Cost of insurance for merchant ships sailing to Black Sea ports spirals out of control

The cost of insuring merchant ships sailing to Black Sea ports has spiraled out of control, becoming a huge potential impediment to the movement of Russian cargo from the region.

Underwriters charge up to 10% of the value of a ship’s hull – essentially the value of the ship as an asset – for what is called an additional war risk premium, according to four people involved in the market. Some quote simply to cover prices they know will be denied. There was almost no cost before the war.

This means that the insurance now probably exceeds the cost of renting the vessel itself. A five-year-old, $50 million tanker carrying a standard Russian cargo of 1 million barrels would need $5 million in insurance premiums alone, about $1.5 million more than the cost hiring the carrier.

The primary concern of insurers is damage to ships, either from missile attacks or possible mines. When war broke out, at least five ships were blown up. A month later, a mine was discovered around Turkey’s Bosphorus Strait, a vital shipping corridor for any carrier entering or leaving the Black Sea.

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One of the people said the pool of insurers still quoting had dried up considerably, meaning those that remained were demanding higher prices.

The charges would generally be borne by the companies leasing the vessels, not the vessel owners. The Black Sea is normally a hub for exports of crops, oil, fuels and raw materials, but has been disrupted by Russia’s invasion of Ukraine. One of the insurers said current prices are essentially unsustainable for customers.

Soaring insurance premiums are just another expense for any business looking to ship anything to or from ports in the region. The cost of renting the ship is also extreme.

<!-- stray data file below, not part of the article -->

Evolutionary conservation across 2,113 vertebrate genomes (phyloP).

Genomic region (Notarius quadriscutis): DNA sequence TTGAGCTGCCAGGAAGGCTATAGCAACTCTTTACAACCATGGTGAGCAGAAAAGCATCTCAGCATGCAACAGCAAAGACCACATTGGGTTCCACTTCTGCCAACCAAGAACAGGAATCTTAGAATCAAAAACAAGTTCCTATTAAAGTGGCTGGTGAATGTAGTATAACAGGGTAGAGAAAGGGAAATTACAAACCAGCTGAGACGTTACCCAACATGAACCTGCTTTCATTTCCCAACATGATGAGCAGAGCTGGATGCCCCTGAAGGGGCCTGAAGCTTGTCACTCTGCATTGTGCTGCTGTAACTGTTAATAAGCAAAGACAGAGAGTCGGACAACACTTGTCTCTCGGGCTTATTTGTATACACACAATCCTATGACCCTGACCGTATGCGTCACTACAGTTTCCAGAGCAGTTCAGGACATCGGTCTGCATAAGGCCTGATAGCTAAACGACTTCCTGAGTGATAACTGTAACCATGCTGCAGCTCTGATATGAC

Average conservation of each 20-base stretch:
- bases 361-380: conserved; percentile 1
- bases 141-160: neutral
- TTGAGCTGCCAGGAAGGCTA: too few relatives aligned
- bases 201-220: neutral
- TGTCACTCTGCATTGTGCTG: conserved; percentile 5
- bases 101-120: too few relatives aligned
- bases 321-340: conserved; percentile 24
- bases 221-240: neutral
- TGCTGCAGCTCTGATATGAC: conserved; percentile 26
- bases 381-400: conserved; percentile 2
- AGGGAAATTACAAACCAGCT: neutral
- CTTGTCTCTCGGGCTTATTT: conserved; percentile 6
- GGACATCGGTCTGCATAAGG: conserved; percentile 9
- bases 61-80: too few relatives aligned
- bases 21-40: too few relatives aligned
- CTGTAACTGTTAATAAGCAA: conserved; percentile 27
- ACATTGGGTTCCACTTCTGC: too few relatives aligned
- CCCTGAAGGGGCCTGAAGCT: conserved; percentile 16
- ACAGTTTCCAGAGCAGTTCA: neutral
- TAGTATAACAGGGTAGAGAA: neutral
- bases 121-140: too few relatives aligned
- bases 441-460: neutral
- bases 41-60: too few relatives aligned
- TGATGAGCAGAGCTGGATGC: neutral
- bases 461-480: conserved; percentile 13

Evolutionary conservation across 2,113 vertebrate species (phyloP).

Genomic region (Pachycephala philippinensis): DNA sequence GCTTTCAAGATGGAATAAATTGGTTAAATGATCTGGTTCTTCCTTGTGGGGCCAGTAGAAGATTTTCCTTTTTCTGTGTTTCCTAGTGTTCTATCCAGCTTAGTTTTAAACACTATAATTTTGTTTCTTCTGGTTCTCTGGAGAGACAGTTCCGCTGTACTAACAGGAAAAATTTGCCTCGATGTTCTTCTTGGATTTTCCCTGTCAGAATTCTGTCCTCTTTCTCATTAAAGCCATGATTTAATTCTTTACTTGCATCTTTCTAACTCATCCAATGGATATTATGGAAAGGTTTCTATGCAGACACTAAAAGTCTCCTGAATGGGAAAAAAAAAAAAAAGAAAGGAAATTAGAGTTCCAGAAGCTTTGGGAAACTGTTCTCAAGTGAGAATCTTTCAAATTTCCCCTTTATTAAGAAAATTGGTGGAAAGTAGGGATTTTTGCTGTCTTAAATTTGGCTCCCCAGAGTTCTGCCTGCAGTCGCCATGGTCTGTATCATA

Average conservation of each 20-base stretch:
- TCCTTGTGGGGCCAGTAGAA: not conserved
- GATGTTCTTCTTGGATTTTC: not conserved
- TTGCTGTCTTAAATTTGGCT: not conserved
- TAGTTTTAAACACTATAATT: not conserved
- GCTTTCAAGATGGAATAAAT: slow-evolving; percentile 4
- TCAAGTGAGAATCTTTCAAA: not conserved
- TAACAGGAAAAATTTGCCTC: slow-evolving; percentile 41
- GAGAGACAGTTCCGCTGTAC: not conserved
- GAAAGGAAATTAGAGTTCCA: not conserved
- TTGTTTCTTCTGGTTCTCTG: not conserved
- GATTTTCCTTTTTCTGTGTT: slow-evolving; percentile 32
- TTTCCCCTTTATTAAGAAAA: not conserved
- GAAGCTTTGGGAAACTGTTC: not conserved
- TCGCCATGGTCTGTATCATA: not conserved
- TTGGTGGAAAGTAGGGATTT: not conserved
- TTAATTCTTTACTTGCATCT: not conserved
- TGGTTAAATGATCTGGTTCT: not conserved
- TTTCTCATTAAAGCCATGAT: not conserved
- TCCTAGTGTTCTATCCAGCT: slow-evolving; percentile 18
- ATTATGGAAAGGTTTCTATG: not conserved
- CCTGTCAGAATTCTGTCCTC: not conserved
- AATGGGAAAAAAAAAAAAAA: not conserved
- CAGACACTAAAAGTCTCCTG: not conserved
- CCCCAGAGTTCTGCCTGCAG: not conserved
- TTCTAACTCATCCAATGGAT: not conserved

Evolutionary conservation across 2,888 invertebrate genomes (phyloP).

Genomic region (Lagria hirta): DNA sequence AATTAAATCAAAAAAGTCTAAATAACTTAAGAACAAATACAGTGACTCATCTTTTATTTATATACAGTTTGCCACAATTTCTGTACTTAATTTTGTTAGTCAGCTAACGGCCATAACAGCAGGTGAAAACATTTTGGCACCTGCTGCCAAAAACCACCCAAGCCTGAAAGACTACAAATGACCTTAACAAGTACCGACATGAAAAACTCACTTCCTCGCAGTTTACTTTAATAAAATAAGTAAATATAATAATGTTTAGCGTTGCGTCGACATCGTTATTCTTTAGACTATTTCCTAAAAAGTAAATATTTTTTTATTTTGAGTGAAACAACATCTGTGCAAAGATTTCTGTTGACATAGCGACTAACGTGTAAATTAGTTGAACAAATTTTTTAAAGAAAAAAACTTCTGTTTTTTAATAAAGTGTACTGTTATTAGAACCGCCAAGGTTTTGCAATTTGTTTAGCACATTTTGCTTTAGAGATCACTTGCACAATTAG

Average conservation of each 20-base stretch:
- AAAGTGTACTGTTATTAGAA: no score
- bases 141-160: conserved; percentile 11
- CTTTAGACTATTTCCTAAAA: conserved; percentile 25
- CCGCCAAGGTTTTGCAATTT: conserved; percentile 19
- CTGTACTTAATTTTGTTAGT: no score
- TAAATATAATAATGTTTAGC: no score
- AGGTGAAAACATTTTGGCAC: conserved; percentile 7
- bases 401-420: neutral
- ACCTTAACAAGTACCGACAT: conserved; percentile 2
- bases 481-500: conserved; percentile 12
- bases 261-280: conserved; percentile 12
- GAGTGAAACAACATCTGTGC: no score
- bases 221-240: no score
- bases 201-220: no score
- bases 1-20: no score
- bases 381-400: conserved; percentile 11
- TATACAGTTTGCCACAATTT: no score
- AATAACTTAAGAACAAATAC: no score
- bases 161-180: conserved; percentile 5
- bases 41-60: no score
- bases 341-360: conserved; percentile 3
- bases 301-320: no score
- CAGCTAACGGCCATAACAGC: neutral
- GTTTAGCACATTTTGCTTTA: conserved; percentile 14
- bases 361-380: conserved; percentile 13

It costs about $3.5 million to hire a tanker to transport a million-barrel cargo to Italy from Russia’s Black Sea port of Novorossiysk, up from less than $700,000 earlier this year, according to industry data compiled by Bloomberg.

Besides the threat of damage to ships, there are other risks. The Russian and Ukrainian navies could seize ships for national security purposes. If the carriers were held for at least six months – one of the people said a year – for political reasons, this would result in a vessel being declared a total loss, allowing its owner to recover the full value of the hull , the people said. .

In theory, owners could enter without insurance. However, due to the way insurance works, this would have a ripple effect which would ultimately expose them to the risk of pollution, removal of wreckage, liability for freight and any liability and repatriation. of the crew.

As the war continues, Lloyd’s Market Association’s Joint War Committee has added Russian waters to its list of hotspots. This likely means that insurers will charge additional premiums for more Russian ports in the coming weeks.

Photograph: An oil tanker moored in a gas and oil wharf at the Port of Constanta in Constanta, Romania, Tuesday, March 22, 2022. Ukrainian ports have been closed since Russia’s invasion leading to shifting demand further west along the Black Sea to Romania and Bulgaria, some of the major grain exporters to the European Union. Photo credit: Nathan Laine/Bloomberg


Copyright 2022 Bloomberg.

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